I very much enjoyed your May 20 article on Hudson County’s Jewish community. I lived in Hoboken for several years and recently moved to Bergen County, in part to be closer to my son’s preschool and then yeshiva. I frequented services at many of the Orthodox shuls discussed in the article, including Cong. Mt. Sinai and Cong. Sons of Israel in Jersey City; I hope they thrive for years to come. One Shabbos, I hiked with Hoboken’s Rabbi Moshe Schapiro to Cong. Shaare Zedek in West New York, where a pupil was having his bar mitzvah. It was worth the walk to enjoy services in that gorgeous building.
However, you missed one of the most unexpected stories in Hudson County’s Jewish life in the past 10 years. Beginning with High Holiday services in 2001, the Chabad Jewish Center has held Orthodox services in Hoboken. In the past several years, there have been Shabbos services on a weekly basis. During my time in Hoboken, the Chabad Jewish Center was the center of Jewish life for me, my wife, and many others seeking to learn more and do more with their Jewish heritage. Rabbi Moshe and Shaindel Schapiro welcome Jews (of all levels of observance) not only to their services but to their home, where they see traditional Judaism beyond liturgy, expressed beautifully in family life. It must be bittersweet to see young people exploring their Jewish identities when they came to Hoboken later leave married and seeking Jewish education for their children in more established Orthodox communities. I can count many Hoboken friends in that category. (Who would guess that Hoboken would have a recent Orthodox diaspora?)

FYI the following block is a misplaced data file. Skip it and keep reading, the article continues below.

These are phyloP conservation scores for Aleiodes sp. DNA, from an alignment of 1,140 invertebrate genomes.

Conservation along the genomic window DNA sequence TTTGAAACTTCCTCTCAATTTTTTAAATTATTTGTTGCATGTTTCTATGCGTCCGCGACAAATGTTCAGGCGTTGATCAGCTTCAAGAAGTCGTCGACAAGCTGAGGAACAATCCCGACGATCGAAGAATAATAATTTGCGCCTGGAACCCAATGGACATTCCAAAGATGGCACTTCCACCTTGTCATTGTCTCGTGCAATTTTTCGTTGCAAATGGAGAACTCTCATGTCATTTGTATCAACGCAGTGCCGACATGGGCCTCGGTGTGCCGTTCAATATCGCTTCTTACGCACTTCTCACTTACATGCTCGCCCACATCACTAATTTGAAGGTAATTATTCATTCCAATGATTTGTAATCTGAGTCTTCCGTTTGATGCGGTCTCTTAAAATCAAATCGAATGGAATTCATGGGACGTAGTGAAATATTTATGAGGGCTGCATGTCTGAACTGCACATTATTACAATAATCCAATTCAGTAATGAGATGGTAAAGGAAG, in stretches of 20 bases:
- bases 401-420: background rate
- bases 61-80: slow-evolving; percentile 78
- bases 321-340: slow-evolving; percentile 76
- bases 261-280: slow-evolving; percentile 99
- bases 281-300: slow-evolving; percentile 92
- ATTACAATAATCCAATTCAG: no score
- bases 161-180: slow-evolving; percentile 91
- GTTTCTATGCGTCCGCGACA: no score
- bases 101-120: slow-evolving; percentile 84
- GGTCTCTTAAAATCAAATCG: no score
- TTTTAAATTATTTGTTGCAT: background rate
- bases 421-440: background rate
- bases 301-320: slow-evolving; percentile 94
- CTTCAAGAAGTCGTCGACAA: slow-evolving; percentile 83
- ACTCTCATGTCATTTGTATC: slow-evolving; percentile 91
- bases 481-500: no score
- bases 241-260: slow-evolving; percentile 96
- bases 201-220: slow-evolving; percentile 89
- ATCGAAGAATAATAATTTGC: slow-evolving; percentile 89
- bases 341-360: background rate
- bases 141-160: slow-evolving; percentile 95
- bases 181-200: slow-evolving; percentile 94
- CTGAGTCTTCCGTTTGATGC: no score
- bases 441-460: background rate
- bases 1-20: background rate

Even after moving, I have often come back to Hoboken for Chabad Jewish Center special events, like its always deliciously catered Purim party and the six-week classes taught from the Jewish Learning Institute curriculum. There is some inexplicable quality to Jewish life in Hoboken that makes every mitzvah a little more dramatic. There are hundreds of Orthodox families where I now live, but I have never seen a New Jersey governor or U.S. senator take the opportunity to draw a large crowd by lighting a candle on Chanukah. With Chabad Jewish Center’s Chanukah celebration, in front of City Hall, the relatively small but enthusiastic crowd managed to draw a governor, state senator, or U.S. Senator year after year.
There seems to be a common message among the Jewish leaders and institutions cited in your article. Hudson County’s Jewish life may dwindle, but incredible cultural and spiritual wealth is kept alive by the dedication of a small number of individuals fanning the sparks into flames. If it were left up to demographics alone, we wouldn’t have survived as a people. It will be interesting to see the fruition of these new beginnings in another 10 years.